Press agent—but still President

No President has monitored his public image with more zeal than LBJ

Ben Bagdikian, who wrote regularly from Washington for CJR in the 1960s and ’70s, explained in our Summer 1965 issue how President Lyndon Johnson personally shaped his press coverage. After Kennedy’s Camelot era, many Washington journalists grew to dislike the Johnson administration’s handling of the media. Bagdikian’s story includes an incredible transcript of a personal phone call from LBJ to a newswire night editor complaining about a typo.

For a time during World War II this writer was an instructor in aerial navigation, an exercise that required one student navigator to direct the plane to a practice target while a second navigator, in the same plane but out of touch with the first, tracked where the plane had been and where it was headed. One night the first navigator said the plane would hit the target at 11 p.m. and the target would be El Paso. Asked where we would be at 11 p.m. the second navigator wrote, “Albuquerque.” At 11 o’clock a large city loomed out of the night. Both men looked jubilant. On the ground I had to tell the second man we were not in Albuquerque but in El Paso. He was stunned. He pulled out his log, full of statistics like compass headings and celestial fixes, waved it in front of my face and cried, “But that’s impossible! I’ve got the figures to prove we’re in Albuquerque.” He did have the figures prove it. But the sign on the tower said El Paso and all the natives claimed to be Texans.

This episode came to mind when the President in his June 1 press conference described the care with which he decided to send the Marines to Santo Domingo: “I had 237 individual conversations during; that period and about 35 meetings with various people…”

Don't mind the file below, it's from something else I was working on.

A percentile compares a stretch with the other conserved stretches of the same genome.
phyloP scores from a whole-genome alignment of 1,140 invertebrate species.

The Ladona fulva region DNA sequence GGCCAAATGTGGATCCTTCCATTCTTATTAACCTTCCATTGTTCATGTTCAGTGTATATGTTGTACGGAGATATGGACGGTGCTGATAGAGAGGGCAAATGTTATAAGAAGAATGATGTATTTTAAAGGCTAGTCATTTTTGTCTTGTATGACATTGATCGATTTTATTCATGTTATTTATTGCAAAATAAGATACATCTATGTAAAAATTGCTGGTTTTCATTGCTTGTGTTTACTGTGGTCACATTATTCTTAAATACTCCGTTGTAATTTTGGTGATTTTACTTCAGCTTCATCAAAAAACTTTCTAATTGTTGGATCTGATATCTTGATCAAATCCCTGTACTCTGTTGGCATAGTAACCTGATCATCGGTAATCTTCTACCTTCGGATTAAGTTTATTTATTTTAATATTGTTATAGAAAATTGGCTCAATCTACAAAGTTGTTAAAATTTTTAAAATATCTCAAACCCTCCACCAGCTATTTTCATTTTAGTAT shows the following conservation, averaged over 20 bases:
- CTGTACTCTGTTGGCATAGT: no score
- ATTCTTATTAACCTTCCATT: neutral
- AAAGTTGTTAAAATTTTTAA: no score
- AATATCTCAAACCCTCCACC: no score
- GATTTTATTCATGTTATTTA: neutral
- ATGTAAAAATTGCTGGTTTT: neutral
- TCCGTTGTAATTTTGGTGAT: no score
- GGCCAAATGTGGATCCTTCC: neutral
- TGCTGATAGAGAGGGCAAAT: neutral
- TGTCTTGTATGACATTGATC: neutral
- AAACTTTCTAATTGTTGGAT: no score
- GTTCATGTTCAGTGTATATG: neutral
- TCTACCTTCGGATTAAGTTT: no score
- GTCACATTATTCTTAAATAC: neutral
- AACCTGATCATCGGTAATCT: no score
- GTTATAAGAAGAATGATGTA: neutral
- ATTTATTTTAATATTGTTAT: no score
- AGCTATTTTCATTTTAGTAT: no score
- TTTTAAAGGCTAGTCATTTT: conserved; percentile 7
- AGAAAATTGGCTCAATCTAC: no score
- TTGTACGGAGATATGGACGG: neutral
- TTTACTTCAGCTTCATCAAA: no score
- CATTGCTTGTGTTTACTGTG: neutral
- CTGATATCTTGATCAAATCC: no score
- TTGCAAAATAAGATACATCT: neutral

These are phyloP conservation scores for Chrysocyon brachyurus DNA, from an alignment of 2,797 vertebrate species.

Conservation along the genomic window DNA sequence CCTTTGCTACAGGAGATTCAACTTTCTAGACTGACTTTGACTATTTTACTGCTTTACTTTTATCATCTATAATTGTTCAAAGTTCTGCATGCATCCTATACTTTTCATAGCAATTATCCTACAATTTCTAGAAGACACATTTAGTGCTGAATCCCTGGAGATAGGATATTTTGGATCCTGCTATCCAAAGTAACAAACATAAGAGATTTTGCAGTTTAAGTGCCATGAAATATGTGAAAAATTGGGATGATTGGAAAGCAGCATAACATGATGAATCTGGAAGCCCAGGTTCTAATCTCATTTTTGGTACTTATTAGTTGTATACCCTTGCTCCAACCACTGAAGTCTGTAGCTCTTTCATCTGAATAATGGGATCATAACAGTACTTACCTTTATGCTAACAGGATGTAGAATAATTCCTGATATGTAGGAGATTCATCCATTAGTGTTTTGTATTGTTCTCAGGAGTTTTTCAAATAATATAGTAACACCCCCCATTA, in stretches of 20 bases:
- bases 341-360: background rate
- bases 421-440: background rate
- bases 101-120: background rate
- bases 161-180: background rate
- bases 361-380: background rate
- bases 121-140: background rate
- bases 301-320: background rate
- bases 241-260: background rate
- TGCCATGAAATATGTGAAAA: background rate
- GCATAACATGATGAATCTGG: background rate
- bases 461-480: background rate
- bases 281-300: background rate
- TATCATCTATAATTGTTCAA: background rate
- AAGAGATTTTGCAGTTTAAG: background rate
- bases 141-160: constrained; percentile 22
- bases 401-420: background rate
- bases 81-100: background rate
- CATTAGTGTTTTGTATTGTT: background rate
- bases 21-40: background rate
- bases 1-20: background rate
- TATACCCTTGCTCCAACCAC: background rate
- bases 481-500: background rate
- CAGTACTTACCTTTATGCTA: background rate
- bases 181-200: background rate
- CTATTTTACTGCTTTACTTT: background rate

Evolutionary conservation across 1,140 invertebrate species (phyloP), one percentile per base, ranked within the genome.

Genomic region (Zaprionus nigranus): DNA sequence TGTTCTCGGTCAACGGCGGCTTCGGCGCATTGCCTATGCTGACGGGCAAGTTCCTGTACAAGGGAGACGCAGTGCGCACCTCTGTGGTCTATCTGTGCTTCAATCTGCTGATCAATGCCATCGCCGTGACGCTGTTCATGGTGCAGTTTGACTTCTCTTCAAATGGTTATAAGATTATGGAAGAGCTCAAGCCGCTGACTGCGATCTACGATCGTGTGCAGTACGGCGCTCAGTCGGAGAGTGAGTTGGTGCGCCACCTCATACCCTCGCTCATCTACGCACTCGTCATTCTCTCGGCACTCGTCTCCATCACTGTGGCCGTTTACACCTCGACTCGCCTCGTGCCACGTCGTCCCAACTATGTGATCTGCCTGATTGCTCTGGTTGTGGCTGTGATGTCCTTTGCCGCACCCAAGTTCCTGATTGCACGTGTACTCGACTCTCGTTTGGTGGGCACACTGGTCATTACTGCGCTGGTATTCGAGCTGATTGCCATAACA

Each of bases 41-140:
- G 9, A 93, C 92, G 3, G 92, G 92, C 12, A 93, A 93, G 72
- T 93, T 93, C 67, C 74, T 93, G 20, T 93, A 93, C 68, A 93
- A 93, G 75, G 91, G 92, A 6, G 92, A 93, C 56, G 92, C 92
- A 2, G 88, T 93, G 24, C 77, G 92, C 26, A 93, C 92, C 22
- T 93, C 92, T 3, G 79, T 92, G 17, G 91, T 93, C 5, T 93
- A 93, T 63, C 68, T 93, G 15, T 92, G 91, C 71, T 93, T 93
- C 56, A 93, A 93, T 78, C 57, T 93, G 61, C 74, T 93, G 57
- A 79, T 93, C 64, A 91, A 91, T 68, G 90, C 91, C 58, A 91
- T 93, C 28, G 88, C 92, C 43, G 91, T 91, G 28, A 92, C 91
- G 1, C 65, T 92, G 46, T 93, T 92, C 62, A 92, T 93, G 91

The President is a lover of statistics and of appearances and in the fierce gamesmanship that has developed in the White House he has proved himself an indefatigable practitioner of the art of public relations. This has presented special problems for the press corps, but not simply because a President tries to put himself in the best light, because all do that. It has dawned only recently on Washington correspondents just how deeply committed the President is to his public relations practice.

Joseph Kraft, writing in Harper’s, believes the President’s troubles with the press “stem largely from the inability of the press to see the President as just another flack.”

What happens if the press has to view the President of the United States as “just another flack”?

The problem is not the existence of public relations in the White House, which has to consider its “image” if for no other reason than to know whether it is being understood. But there is flackery and flackery and the White House has pushed the techniques of PR to the point of negative returns.

Some White House deceptions are forgiven as part of the job. President Eisenhower would have been wiser to refuse comment on the U-2 shot down over Russia. As a national leader the President has to keep himself open to negotiations for the national good and if he publicly associates himself with all the dirty tricks that go on behind the scenes he damages his power—not because he tells the other side anything it doesn’t privately know, but because he becomes a public symbol of the dirty tricks with whom other national leaders cannot negotiate. Precisely because the President is more than a promoter of his own program and reputation, more than proprietor of government agencies, but also a symbol of national aims and values, it is important that he be listened to—and speak—as something more than a shrewd public relations man.